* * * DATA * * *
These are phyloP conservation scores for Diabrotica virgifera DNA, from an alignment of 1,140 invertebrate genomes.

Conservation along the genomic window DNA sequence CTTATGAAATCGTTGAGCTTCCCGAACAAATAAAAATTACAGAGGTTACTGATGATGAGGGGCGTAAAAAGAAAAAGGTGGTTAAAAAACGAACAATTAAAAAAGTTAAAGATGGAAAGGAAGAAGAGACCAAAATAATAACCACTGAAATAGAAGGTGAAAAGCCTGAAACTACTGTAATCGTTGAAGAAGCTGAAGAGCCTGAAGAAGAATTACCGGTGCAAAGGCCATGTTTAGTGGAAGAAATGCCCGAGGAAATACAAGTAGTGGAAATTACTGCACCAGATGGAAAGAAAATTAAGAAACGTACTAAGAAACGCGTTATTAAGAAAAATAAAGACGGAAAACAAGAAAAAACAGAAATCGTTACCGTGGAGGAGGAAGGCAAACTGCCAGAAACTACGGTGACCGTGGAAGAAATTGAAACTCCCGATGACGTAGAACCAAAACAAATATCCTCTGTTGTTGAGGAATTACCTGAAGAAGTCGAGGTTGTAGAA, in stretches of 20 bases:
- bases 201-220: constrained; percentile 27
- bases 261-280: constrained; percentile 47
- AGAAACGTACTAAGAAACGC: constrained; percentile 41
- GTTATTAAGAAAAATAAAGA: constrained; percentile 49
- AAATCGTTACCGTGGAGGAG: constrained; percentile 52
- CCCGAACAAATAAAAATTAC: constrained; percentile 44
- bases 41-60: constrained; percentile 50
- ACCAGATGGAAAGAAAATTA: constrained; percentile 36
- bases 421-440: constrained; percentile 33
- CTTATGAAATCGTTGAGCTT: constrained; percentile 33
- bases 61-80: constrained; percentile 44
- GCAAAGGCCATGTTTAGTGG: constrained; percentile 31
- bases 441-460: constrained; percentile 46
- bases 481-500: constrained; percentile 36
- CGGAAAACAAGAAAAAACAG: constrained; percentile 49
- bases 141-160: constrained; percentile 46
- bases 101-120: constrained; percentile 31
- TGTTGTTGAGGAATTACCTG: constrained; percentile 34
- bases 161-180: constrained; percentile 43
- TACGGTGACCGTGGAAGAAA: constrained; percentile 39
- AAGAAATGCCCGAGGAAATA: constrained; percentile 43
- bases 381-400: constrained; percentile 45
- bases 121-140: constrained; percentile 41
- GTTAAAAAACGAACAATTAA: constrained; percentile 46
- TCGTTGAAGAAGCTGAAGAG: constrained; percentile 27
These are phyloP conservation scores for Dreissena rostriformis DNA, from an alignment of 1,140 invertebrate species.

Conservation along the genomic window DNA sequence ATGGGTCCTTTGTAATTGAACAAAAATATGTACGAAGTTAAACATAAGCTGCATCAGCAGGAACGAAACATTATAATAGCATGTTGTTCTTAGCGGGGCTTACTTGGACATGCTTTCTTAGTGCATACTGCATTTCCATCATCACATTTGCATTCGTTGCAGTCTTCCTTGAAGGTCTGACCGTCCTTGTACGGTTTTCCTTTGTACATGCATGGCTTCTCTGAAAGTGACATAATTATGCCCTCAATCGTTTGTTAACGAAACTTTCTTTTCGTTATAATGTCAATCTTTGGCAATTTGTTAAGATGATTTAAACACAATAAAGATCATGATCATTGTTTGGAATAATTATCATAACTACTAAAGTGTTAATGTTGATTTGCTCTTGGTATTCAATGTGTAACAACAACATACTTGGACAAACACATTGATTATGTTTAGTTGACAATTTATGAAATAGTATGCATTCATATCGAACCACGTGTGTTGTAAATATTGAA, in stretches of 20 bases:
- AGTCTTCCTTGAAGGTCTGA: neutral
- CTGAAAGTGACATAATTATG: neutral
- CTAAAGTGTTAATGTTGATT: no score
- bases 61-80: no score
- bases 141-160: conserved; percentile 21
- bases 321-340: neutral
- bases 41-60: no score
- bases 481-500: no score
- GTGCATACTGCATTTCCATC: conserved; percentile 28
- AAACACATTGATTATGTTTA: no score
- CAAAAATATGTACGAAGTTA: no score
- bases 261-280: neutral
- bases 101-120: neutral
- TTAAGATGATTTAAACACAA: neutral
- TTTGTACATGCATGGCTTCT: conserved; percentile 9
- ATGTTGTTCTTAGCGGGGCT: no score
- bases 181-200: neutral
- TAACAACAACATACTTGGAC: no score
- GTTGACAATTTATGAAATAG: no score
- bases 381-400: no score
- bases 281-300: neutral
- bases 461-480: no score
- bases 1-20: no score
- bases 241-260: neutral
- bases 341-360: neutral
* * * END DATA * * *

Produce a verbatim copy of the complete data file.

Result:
These are phyloP conservation scores for Diabrotica virgifera DNA, from an alignment of 1,140 invertebrate genomes.

Conservation along the genomic window DNA sequence CTTATGAAATCGTTGAGCTTCCCGAACAAATAAAAATTACAGAGGTTACTGATGATGAGGGGCGTAAAAAGAAAAAGGTGGTTAAAAAACGAACAATTAAAAAAGTTAAAGATGGAAAGGAAGAAGAGACCAAAATAATAACCACTGAAATAGAAGGTGAAAAGCCTGAAACTACTGTAATCGTTGAAGAAGCTGAAGAGCCTGAAGAAGAATTACCGGTGCAAAGGCCATGTTTAGTGGAAGAAATGCCCGAGGAAATACAAGTAGTGGAAATTACTGCACCAGATGGAAAGAAAATTAAGAAACGTACTAAGAAACGCGTTATTAAGAAAAATAAAGACGGAAAACAAGAAAAAACAGAAATCGTTACCGTGGAGGAGGAAGGCAAACTGCCAGAAACTACGGTGACCGTGGAAGAAATTGAAACTCCCGATGACGTAGAACCAAAACAAATATCCTCTGTTGTTGAGGAATTACCTGAAGAAGTCGAGGTTGTAGAA, in stretches of 20 bases:
- bases 201-220: constrained; percentile 27
- bases 261-280: constrained; percentile 47
- AGAAACGTACTAAGAAACGC: constrained; percentile 41
- GTTATTAAGAAAAATAAAGA: constrained; percentile 49
- AAATCGTTACCGTGGAGGAG: constrained; percentile 52
- CCCGAACAAATAAAAATTAC: constrained; percentile 44
- bases 41-60: constrained; percentile 50
- ACCAGATGGAAAGAAAATTA: constrained; percentile 36
- bases 421-440: constrained; percentile 33
- CTTATGAAATCGTTGAGCTT: constrained; percentile 33
- bases 61-80: constrained; percentile 44
- GCAAAGGCCATGTTTAGTGG: constrained; percentile 31
- bases 441-460: constrained; percentile 46
- bases 481-500: constrained; percentile 36
- CGGAAAACAAGAAAAAACAG: constrained; percentile 49
- bases 141-160: constrained; percentile 46
- bases 101-120: constrained; percentile 31
- TGTTGTTGAGGAATTACCTG: constrained; percentile 34
- bases 161-180: constrained; percentile 43
- TACGGTGACCGTGGAAGAAA: constrained; percentile 39
- AAGAAATGCCCGAGGAAATA: constrained; percentile 43
- bases 381-400: constrained; percentile 45
- bases 121-140: constrained; percentile 41
- GTTAAAAAACGAACAATTAA: constrained; percentile 46
- TCGTTGAAGAAGCTGAAGAG: constrained; percentile 27
These are phyloP conservation scores for Dreissena rostriformis DNA, from an alignment of 1,140 invertebrate species.

Conservation along the genomic window DNA sequence ATGGGTCCTTTGTAATTGAACAAAAATATGTACGAAGTTAAACATAAGCTGCATCAGCAGGAACGAAACATTATAATAGCATGTTGTTCTTAGCGGGGCTTACTTGGACATGCTTTCTTAGTGCATACTGCATTTCCATCATCACATTTGCATTCGTTGCAGTCTTCCTTGAAGGTCTGACCGTCCTTGTACGGTTTTCCTTTGTACATGCATGGCTTCTCTGAAAGTGACATAATTATGCCCTCAATCGTTTGTTAACGAAACTTTCTTTTCGTTATAATGTCAATCTTTGGCAATTTGTTAAGATGATTTAAACACAATAAAGATCATGATCATTGTTTGGAATAATTATCATAACTACTAAAGTGTTAATGTTGATTTGCTCTTGGTATTCAATGTGTAACAACAACATACTTGGACAAACACATTGATTATGTTTAGTTGACAATTTATGAAATAGTATGCATTCATATCGAACCACGTGTGTTGTAAATATTGAA, in stretches of 20 bases:
- AGTCTTCCTTGAAGGTCTGA: neutral
- CTGAAAGTGACATAATTATG: neutral
- CTAAAGTGTTAATGTTGATT: no score
- bases 61-80: no score
- bases 141-160: conserved; percentile 21
- bases 321-340: neutral
- bases 41-60: no score
- bases 481-500: no score
- GTGCATACTGCATTTCCATC: conserved; percentile 28
- AAACACATTGATTATGTTTA: no score
- CAAAAATATGTACGAAGTTA: no score
- bases 261-280: neutral
- bases 101-120: neutral
- TTAAGATGATTTAAACACAA: neutral
- TTTGTACATGCATGGCTTCT: conserved; percentile 9
- ATGTTGTTCTTAGCGGGGCT: no score
- bases 181-200: neutral
- TAACAACAACATACTTGGAC: no score
- GTTGACAATTTATGAAATAG: no score
- bases 381-400: no score
- bases 281-300: neutral
- bases 461-480: no score
- bases 1-20: no score
- bases 241-260: neutral
- bases 341-360: neutral